Ceisteanna—Questions. Oral Answers (Resumed). - Naval Service.


asked the Minister for Defence when the new frigate, at present being built in Cork, will be available to the Irish Naval Service; the type of armaments which will be carried on this vessel; its maximum speed and range; and its total complement of officers and men.

The ship at present being built in Cork is not a frigate, but a vessel specifically designed for fishery protection duties. It is expected to be delivered in April, 1972. The vessel will carry one quick-fire 40/60 Bofors gun, will have a maximum speed of 18 knots and a range of up to 11,000 miles. The details of the establishment for this vessel have not yet been finally settled, but the total complement of officers and men is expected to be in the region of 40.

Could the Minister give a break-down as between officers and men?

I am afraid I could not supply that information.

Could I ask the Minister, at this stage in the construction of the vessel, if it would be possible to see that the power is increased so that the boat can go more quickly than 18 knots, as fishing vessels can hit around 20 knots and more?

They can but not while they are fishing.


asked the Minister for Defence the number and types of trades available to men in the Naval Service.

As the reply is in the form of a tabular statement I propose, with the permission of the Ceann Comhairle, to have it circulated with the Official Report.

Following is the statement:

Naval Service establishments—appointments in the Technician Class

Number of appointments

Electrical Artificers


Engine Room Artificers


Radio/Radar Mechanics












Boot repairers




Cine projectionists





These appointments are at present under review following the acquisition of new vessels for the Naval Service.


asked the Minister for Defence how many tradesmen are employed in the civilian side of the naval dockyard in Haulbowline, County Cork; and if he intends employing civilian apprentices there in the near future.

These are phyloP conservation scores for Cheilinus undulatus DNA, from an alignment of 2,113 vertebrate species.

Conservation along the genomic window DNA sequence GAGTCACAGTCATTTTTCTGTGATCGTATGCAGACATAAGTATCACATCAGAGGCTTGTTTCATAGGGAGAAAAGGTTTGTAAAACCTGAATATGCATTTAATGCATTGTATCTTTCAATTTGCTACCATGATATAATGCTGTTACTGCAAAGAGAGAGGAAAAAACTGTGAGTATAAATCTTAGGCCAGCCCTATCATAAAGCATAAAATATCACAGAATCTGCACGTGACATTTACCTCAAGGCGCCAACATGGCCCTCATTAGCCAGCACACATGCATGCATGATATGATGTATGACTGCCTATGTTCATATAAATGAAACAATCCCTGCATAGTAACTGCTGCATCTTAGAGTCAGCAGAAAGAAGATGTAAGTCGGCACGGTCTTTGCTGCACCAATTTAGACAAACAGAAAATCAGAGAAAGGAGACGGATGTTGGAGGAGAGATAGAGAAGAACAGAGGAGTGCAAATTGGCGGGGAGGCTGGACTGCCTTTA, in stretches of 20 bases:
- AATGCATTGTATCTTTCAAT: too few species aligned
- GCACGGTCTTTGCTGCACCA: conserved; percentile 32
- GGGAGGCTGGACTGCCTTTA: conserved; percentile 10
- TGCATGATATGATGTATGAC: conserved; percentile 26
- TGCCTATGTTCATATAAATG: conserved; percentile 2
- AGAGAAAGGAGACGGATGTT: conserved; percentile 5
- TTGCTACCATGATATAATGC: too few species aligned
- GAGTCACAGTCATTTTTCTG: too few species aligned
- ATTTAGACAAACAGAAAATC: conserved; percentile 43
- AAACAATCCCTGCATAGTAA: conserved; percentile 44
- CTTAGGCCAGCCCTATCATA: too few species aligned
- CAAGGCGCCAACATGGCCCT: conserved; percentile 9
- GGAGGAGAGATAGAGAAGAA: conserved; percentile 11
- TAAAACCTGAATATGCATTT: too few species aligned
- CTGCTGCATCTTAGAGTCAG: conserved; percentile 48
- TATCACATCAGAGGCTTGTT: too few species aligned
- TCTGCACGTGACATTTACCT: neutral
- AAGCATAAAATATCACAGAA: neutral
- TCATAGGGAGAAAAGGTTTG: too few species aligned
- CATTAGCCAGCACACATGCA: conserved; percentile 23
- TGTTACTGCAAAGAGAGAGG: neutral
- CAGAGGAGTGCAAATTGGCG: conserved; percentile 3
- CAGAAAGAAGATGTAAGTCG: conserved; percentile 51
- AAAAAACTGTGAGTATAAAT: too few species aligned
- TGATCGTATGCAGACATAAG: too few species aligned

The number of tradesmen employed in the civilian side of the naval dockyard, Haulbowline is 27. The employment of civilian apprentices there is not at present contemplated.


asked the Minister for Defence the total number of officers in the Naval Service on 1st October, 1969, 1st October, 1970, and 1st October, 1971; and the total number of officers available for sea commands on the same dates.

The total number of officers in the Naval Service on each of the dates mentioned by the Deputy was as follows:—

1 October, 1969


1 October, 1970


1 October, 1971


The number of officers in the executive branch of the service who held certificates of competency or naval watchkeeping certificates on each of these dates was:—

1 October, 1969


1 October, 1970


1 October, 1971


Could I ask the Minister whether he is confident that he will have enough seagoing officers to man the new fishery protection vessel at the same time as the three minesweepers are at sea?

We accept that we have a problem with regard to executive branch officers and we are taking measures to deal with it.

What measures is the Minister taking?

Various incentive measures.

In view of the fact that he might not have sufficient executive officers to man the four ships at once, would the Minister treat this matter of the filling of these vacancies as a matter of urgency?

I can assure the Deputy that we already regard the matter as one of urgency.


asked the Minister for Defence the number of officers required on a minesweeper while on full operational duties.

The number is four.


asked the Minister for Defence if he will make arrangements to have the steerage cabins of the coastal minesweepers enclosed before the onset of winter.

The steerage position of each of the coastal winesweepers is situated below the bridge and is enclosed. I presume that the Deputy is referring to the open bridges on the coastal minesweepers. The problem of altering these to afford protection from the weather to the officer of the watch is being examined.


andMr. Dowling asked the Minister for Defence if he will arrange for the minesweepers of the Naval Service to make occasional trips abroad.

The question of arranging such trips will be considered when circumstances permit.

Has the Minister given any consideration to a minesweeper travelling to the Olympics next year to facilitate the Irish Yachting Association and the Irish Olympic Council?

That is a separate question.

The availability of vessels at the time will have a bearing on a decision in that matter.